Actors Tracy Spiridakos, Billy Burke, and Elizabeth Mitchell speak onstage… (Getty Images )
"Revolution," NBC's freshman drama that revolves around a family and its battles with other survivors of a blackout that has wiped out all electricity and technology, including computers, cellphones and lights, has been off the air since last year.
The second half of the first season launches March 25, and producers say fans of the show should fasten their seat belts.
Executive producer Eric Kripke said that by dividing the first season into two parts, "We felt we could pick up the pace of stunning revelations... It will be more shocking, more often."
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Splitting the season into two parts is similar to how several cable networks pattern various series, including "Breaking Bad" and "The Walking Dead." The divide allows interrupting the flow of episodes with repeats, a dilemma that provoked unhappiness with fans of dramas such as "Lost."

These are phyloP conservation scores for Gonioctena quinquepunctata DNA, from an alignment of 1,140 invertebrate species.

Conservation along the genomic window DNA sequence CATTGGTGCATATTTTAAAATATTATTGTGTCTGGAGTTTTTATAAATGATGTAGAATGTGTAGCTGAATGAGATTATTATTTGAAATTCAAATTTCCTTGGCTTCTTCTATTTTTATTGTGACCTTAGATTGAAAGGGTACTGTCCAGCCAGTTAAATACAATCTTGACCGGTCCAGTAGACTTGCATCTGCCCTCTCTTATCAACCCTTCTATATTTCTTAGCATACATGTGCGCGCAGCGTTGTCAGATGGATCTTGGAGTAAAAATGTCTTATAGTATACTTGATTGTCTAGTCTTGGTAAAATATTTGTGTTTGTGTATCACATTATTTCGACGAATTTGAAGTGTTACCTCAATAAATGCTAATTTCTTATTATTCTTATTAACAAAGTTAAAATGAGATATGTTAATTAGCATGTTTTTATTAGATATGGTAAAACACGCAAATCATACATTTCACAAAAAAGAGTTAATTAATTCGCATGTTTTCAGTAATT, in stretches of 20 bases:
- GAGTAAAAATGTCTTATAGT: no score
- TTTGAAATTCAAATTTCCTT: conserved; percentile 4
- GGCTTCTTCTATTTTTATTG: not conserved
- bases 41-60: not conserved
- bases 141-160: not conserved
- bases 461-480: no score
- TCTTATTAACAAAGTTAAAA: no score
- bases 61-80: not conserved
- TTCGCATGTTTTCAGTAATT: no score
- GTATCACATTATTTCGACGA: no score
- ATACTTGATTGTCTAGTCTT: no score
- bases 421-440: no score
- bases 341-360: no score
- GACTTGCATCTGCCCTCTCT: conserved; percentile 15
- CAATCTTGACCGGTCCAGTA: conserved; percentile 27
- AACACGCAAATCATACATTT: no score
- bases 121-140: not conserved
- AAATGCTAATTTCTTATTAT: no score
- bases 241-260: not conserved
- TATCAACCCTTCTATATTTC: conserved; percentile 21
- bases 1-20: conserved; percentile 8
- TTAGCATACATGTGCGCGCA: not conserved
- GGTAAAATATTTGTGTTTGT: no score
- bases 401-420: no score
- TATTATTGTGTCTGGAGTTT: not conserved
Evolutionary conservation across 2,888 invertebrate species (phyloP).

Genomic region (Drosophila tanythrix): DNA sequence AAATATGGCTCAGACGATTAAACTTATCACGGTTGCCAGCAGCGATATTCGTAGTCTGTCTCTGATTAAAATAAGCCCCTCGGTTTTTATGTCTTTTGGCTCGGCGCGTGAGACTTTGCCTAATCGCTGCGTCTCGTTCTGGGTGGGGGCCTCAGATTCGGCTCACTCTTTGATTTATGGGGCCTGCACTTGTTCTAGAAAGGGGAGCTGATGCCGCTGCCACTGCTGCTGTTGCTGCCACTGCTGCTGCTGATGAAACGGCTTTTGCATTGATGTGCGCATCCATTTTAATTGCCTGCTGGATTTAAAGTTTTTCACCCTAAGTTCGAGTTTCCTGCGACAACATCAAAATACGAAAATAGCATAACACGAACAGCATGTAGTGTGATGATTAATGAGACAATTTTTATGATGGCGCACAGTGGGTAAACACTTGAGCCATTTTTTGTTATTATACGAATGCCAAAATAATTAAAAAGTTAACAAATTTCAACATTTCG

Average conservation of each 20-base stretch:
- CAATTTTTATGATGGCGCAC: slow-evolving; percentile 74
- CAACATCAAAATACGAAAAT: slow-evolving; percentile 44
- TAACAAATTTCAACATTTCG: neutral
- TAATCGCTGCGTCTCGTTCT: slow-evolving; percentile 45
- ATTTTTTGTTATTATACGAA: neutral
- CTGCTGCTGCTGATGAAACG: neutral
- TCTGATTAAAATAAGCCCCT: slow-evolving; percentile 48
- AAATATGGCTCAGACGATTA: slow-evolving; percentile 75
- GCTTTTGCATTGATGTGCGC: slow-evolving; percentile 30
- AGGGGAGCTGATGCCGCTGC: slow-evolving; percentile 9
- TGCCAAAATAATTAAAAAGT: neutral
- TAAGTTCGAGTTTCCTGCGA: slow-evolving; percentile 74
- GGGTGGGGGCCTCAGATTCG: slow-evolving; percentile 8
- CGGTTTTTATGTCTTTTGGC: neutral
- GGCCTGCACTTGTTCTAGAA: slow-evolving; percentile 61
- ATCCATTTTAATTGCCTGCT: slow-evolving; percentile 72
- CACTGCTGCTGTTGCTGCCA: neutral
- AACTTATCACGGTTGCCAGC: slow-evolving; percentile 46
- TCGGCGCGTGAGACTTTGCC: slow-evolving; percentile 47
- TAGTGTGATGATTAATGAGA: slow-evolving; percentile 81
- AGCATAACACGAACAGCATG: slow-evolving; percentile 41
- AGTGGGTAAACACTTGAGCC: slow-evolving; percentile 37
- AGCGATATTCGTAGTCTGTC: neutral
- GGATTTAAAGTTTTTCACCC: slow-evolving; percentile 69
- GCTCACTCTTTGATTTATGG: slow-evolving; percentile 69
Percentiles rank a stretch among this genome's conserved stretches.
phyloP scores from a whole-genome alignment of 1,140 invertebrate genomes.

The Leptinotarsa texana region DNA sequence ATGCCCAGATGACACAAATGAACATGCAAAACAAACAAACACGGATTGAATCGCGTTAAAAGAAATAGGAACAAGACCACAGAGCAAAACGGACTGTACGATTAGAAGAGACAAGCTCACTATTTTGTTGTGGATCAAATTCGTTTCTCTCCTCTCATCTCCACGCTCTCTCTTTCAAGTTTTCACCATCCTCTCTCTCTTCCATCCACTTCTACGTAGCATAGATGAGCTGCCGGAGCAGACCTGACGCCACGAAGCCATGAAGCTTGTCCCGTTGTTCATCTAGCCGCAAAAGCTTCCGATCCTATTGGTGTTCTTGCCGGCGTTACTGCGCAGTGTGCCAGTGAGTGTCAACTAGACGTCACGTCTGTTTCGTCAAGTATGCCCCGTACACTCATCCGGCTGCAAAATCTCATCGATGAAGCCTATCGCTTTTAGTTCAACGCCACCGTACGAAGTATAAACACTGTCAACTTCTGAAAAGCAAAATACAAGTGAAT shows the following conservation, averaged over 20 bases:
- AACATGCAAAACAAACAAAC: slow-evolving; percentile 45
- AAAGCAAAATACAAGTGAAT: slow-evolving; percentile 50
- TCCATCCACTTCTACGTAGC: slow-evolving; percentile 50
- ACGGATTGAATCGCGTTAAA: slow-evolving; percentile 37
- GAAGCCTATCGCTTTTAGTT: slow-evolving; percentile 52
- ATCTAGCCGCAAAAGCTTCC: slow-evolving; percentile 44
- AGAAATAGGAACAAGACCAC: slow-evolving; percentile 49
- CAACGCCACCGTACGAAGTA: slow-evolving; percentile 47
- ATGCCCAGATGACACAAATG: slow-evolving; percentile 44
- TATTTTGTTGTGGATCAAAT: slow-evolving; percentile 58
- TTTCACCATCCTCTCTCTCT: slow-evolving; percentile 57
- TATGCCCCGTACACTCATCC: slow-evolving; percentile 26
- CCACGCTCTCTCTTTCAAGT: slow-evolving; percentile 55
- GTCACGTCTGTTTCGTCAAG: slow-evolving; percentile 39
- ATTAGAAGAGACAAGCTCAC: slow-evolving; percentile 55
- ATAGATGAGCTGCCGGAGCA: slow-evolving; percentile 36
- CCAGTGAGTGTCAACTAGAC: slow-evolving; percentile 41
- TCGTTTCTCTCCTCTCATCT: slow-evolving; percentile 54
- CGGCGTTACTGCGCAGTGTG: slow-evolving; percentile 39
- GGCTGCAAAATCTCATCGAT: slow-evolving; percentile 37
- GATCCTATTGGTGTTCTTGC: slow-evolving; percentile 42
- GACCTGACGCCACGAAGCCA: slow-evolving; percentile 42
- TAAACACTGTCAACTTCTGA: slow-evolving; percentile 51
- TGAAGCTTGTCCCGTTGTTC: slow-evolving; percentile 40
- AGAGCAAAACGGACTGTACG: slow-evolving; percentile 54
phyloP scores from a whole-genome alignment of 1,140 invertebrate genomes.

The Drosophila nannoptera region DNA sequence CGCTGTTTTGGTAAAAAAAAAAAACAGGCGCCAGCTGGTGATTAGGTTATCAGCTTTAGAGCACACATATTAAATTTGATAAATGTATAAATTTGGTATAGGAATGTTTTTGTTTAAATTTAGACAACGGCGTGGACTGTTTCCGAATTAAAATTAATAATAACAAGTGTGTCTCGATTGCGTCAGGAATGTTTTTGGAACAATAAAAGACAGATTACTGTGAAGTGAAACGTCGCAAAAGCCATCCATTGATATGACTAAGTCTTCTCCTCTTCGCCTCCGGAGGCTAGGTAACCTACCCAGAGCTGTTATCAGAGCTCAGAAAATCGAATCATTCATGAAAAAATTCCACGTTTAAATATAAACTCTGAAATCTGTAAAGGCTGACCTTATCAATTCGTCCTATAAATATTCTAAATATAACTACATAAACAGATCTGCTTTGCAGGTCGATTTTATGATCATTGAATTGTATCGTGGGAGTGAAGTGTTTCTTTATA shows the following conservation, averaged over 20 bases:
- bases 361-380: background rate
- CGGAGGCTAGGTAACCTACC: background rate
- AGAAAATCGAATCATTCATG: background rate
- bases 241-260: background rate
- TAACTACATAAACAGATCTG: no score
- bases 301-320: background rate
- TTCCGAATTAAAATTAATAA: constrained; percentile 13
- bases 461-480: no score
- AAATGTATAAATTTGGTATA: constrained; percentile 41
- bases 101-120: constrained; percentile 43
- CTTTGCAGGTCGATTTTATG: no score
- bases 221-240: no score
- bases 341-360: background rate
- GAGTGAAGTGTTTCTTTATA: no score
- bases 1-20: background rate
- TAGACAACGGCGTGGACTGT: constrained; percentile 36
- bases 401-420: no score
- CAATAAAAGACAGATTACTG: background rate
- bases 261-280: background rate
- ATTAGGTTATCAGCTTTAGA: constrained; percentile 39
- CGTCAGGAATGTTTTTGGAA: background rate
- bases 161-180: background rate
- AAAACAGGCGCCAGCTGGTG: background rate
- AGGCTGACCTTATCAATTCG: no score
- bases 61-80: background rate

Said NBC Entertainment Chairman Robert Greenblatt: "If you market it properly and you have the goods, it's a better long-term plan."
J.J. Abrams, who was involved with "Lost" and is an executive producer of "Revolution," said eventually scheduling "Lost" without filling the void with repeats "helped tremendously. When this came up for this show, I was tremendously relieved. It's the best thing for the viewers."
The premise of the series inspired some of the cast members to go without technology for limited periods. Giancarlo Esposito, who plays the villain Capt. Tom Neville, said he spent much of his Christmas break with his four daughters without using phones or other technology. Elizabeth Mitchell, who plays Rachel Matheson, said she had singled out days where she and her young son don't use electronic gadgets.
"You make eye contact," she said. "It's lovely."
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